Medical practitioners owe a high duty of care to their patients. This does not mean however, that if something goes wrong during treatment or surgery, that the patient automatically has a negligence claim against their doctor. There are many reasons for adverse patient outcomes that have nothing to do with the doctor’s competency.
The majority of medical procedures come with some level of risk, and it is only when a medical practitioner has acted negligently and this negligence has caused the loss, that a claim against them will succeed. Such claims can be made against doctors, as well as other health professionals, such as dentists, nurses, midwives, chiropractors, physiotherapists, pharmacists and even organisations like hospitals.
To make a successful negligence claim against a medical practitioner, it must first be shown that the practitioner failed to act with the due care and skill expected of someone with their qualifications, and that their failure to do so caused injury.
Negligence can arise in many situations. Some of the more common ones we see include:
- Failure to diagnose your injury or illness;
- Failure to appropriately treat your injury or illness;
- Failure to perform your surgery or treatment to an appropriate standard;
- Failure to adequately monitor or intervene during childbirth;
- Failure to warn, advise or provide other information to you about the risks associated with your treatment; and
- Failure to obtain your informed consent before the procedure is completed.
The medical practitioner’s negligence must have also caused the patient to suffer ‘loss’.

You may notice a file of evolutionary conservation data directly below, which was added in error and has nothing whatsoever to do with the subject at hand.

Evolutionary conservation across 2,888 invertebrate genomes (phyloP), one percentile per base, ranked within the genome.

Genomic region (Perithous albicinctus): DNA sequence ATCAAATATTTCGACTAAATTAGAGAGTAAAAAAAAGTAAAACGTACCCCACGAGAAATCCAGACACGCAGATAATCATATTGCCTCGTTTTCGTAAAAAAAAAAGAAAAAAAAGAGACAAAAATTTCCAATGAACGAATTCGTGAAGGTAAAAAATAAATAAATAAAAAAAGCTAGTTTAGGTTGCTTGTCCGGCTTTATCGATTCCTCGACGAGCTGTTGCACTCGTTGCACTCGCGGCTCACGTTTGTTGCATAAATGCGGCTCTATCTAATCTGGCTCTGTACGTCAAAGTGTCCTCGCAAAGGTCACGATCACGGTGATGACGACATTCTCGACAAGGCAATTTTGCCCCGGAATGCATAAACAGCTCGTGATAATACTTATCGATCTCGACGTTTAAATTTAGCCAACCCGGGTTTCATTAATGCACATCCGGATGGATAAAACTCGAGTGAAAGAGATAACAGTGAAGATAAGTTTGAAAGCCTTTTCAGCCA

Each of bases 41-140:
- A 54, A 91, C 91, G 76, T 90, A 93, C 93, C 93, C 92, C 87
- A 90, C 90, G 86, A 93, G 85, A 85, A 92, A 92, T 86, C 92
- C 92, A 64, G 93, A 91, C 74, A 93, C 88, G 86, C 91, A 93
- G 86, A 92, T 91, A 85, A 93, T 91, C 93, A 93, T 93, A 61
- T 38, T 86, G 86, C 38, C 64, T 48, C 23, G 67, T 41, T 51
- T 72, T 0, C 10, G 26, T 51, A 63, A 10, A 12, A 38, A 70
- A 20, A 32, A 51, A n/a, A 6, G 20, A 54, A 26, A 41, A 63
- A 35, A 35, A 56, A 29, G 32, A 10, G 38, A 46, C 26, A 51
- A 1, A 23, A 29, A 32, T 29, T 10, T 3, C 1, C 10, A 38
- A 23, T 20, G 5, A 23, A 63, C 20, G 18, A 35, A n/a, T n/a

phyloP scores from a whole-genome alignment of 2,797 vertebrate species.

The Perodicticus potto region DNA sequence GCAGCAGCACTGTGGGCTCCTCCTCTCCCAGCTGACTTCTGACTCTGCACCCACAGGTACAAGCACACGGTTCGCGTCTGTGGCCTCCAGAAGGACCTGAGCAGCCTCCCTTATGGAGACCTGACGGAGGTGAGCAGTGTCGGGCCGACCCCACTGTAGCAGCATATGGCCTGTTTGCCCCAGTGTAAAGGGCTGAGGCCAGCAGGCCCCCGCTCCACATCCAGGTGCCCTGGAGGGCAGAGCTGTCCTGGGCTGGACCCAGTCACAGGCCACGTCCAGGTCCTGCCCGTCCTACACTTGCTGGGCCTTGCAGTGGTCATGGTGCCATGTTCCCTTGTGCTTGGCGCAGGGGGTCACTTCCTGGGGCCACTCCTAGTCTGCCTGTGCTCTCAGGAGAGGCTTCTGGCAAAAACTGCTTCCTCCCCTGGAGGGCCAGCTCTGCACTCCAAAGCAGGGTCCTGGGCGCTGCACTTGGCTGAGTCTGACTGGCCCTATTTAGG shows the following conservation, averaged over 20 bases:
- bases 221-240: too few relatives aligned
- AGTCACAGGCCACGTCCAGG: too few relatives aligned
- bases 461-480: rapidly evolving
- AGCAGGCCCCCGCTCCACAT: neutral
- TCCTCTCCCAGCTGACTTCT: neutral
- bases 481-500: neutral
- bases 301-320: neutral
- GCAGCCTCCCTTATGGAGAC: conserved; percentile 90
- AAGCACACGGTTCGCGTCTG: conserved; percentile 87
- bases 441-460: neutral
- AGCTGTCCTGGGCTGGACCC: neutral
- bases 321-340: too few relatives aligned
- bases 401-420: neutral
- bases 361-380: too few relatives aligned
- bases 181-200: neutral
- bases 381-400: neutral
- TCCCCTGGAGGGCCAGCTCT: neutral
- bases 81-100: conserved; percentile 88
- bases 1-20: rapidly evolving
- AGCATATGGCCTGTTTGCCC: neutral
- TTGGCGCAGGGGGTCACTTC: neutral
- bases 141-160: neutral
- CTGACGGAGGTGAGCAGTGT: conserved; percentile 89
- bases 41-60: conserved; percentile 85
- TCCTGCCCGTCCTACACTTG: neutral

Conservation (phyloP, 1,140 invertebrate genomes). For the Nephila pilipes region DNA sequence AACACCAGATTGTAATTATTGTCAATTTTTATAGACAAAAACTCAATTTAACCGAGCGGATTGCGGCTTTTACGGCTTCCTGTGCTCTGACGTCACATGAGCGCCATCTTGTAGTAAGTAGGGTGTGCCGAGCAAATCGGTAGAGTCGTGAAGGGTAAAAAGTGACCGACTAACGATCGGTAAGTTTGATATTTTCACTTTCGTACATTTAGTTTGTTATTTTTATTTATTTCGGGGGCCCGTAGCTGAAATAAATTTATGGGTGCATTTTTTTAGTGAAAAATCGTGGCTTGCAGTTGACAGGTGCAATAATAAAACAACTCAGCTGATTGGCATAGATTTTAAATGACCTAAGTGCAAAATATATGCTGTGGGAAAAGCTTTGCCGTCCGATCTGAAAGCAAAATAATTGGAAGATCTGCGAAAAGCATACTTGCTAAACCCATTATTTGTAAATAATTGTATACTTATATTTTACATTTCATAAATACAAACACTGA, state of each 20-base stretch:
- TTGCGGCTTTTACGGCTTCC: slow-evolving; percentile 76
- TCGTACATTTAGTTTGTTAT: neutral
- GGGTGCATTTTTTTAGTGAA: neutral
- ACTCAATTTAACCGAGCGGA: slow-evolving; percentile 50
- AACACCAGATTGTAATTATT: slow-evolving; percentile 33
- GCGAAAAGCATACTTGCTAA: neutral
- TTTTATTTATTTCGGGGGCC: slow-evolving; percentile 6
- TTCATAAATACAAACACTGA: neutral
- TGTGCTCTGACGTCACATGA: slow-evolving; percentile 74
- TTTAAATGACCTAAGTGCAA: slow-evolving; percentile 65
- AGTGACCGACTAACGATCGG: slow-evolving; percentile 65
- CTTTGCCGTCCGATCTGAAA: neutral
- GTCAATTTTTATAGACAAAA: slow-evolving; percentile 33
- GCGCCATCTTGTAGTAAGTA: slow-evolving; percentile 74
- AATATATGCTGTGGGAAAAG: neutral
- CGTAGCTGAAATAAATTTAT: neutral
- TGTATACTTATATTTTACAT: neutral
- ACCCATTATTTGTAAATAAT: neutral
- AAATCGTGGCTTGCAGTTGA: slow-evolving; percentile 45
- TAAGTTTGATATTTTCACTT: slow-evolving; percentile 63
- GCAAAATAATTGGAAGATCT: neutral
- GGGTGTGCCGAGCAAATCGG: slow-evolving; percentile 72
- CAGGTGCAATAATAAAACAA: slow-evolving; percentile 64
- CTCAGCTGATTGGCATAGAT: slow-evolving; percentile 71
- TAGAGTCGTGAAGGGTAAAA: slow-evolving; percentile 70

The type of losses that you are able to claim include:-
- Pain and suffering;
- Loss of amenities (enjoyment) of life
- Loss of expectation of life;
- Mental harm;
- Medical and treatment expenses;
- Paid care and care provided by family members;
- Future care needs including any holiday care needs;
- Domestic assistance;
- Housing modifications or, in some cases, a purpose built home;
- Loss of income and superannuation, past and future; and
- Travel to appointments.
Damages for medical negligence are intended to provide the injured person a sum of money to put them in the same position, or as best as possible, the position they would have been in had they not sustained the injuries. This amount is calculated by allocating a dollar value to the relevant categories of damage listed above.
There are two ways of resolving medical negligence claims, either by out-of-court settlement (which usually involves your lawyer negotiating with the medical practitioner’s insurance company and lawyer) or through a Court trial. Regardless of which method is used, the compensation awarded is a lump sum that represents full and final settlement of the claim, and permanently discharges the defendant’s (medical practitioner’s) obligations. The plaintiff (the patient) only has one chance at settling their claim, and therefore seeking specialist legal advice is essential.
Determining whether negligence has occurred is complex and requires specialist knowledge. Because of this, Mellor Olsson offers a free no-obligation first appointment for all medical negligence matters where an initial assessment of the claim is made and options discussed. It is important to be aware that strict time-limits apply to making a claim, and therefore, advice should be sought as soon as possible.
The content of this article is intended to provide a general guide to the subject matter. Specialist advice should be sought about your specific circumstances.